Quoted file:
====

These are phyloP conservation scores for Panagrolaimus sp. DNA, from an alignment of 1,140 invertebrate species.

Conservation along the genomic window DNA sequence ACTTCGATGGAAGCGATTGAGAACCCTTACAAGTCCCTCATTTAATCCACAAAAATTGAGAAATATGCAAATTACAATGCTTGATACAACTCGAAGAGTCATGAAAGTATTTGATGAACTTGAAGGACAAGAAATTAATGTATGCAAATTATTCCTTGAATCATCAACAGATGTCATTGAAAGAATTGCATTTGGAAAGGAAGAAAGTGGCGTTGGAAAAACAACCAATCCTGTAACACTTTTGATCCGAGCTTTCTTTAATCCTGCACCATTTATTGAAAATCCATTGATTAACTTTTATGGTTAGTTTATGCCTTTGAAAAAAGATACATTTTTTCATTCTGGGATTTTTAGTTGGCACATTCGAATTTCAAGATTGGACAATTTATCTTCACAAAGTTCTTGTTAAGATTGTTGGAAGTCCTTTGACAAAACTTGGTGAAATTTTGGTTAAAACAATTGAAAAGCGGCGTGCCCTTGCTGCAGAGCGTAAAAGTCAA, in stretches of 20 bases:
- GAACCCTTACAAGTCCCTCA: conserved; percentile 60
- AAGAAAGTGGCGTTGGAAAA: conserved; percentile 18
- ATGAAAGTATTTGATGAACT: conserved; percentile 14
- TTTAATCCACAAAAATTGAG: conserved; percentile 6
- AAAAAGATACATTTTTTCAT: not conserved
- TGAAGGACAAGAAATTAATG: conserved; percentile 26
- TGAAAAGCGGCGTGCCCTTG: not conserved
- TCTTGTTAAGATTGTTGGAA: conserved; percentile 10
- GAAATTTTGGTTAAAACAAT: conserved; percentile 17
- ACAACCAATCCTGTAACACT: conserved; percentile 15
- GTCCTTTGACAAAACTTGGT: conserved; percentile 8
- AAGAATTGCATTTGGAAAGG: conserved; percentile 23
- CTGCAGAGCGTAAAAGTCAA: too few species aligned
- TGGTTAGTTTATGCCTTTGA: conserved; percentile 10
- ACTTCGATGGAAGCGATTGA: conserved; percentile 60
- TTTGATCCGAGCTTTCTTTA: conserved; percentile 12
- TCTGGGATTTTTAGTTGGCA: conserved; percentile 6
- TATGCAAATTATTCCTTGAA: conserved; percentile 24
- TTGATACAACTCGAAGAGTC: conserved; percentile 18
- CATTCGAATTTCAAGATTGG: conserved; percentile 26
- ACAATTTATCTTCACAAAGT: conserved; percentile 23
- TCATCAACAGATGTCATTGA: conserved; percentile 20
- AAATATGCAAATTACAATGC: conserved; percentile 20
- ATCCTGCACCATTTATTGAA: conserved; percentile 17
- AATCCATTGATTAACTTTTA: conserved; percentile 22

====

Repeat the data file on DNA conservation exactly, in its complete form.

These are phyloP conservation scores for Panagrolaimus sp. DNA, from an alignment of 1,140 invertebrate species.

Conservation along the genomic window DNA sequence ACTTCGATGGAAGCGATTGAGAACCCTTACAAGTCCCTCATTTAATCCACAAAAATTGAGAAATATGCAAATTACAATGCTTGATACAACTCGAAGAGTCATGAAAGTATTTGATGAACTTGAAGGACAAGAAATTAATGTATGCAAATTATTCCTTGAATCATCAACAGATGTCATTGAAAGAATTGCATTTGGAAAGGAAGAAAGTGGCGTTGGAAAAACAACCAATCCTGTAACACTTTTGATCCGAGCTTTCTTTAATCCTGCACCATTTATTGAAAATCCATTGATTAACTTTTATGGTTAGTTTATGCCTTTGAAAAAAGATACATTTTTTCATTCTGGGATTTTTAGTTGGCACATTCGAATTTCAAGATTGGACAATTTATCTTCACAAAGTTCTTGTTAAGATTGTTGGAAGTCCTTTGACAAAACTTGGTGAAATTTTGGTTAAAACAATTGAAAAGCGGCGTGCCCTTGCTGCAGAGCGTAAAAGTCAA, in stretches of 20 bases:
- GAACCCTTACAAGTCCCTCA: conserved; percentile 60
- AAGAAAGTGGCGTTGGAAAA: conserved; percentile 18
- ATGAAAGTATTTGATGAACT: conserved; percentile 14
- TTTAATCCACAAAAATTGAG: conserved; percentile 6
- AAAAAGATACATTTTTTCAT: not conserved
- TGAAGGACAAGAAATTAATG: conserved; percentile 26
- TGAAAAGCGGCGTGCCCTTG: not conserved
- TCTTGTTAAGATTGTTGGAA: conserved; percentile 10
- GAAATTTTGGTTAAAACAAT: conserved; percentile 17
- ACAACCAATCCTGTAACACT: conserved; percentile 15
- GTCCTTTGACAAAACTTGGT: conserved; percentile 8
- AAGAATTGCATTTGGAAAGG: conserved; percentile 23
- CTGCAGAGCGTAAAAGTCAA: too few species aligned
- TGGTTAGTTTATGCCTTTGA: conserved; percentile 10
- ACTTCGATGGAAGCGATTGA: conserved; percentile 60
- TTTGATCCGAGCTTTCTTTA: conserved; percentile 12
- TCTGGGATTTTTAGTTGGCA: conserved; percentile 6
- TATGCAAATTATTCCTTGAA: conserved; percentile 24
- TTGATACAACTCGAAGAGTC: conserved; percentile 18
- CATTCGAATTTCAAGATTGG: conserved; percentile 26
- ACAATTTATCTTCACAAAGT: conserved; percentile 23
- TCATCAACAGATGTCATTGA: conserved; percentile 20
- AAATATGCAAATTACAATGC: conserved; percentile 20
- ATCCTGCACCATTTATTGAA: conserved; percentile 17
- AATCCATTGATTAACTTTTA: conserved; percentile 22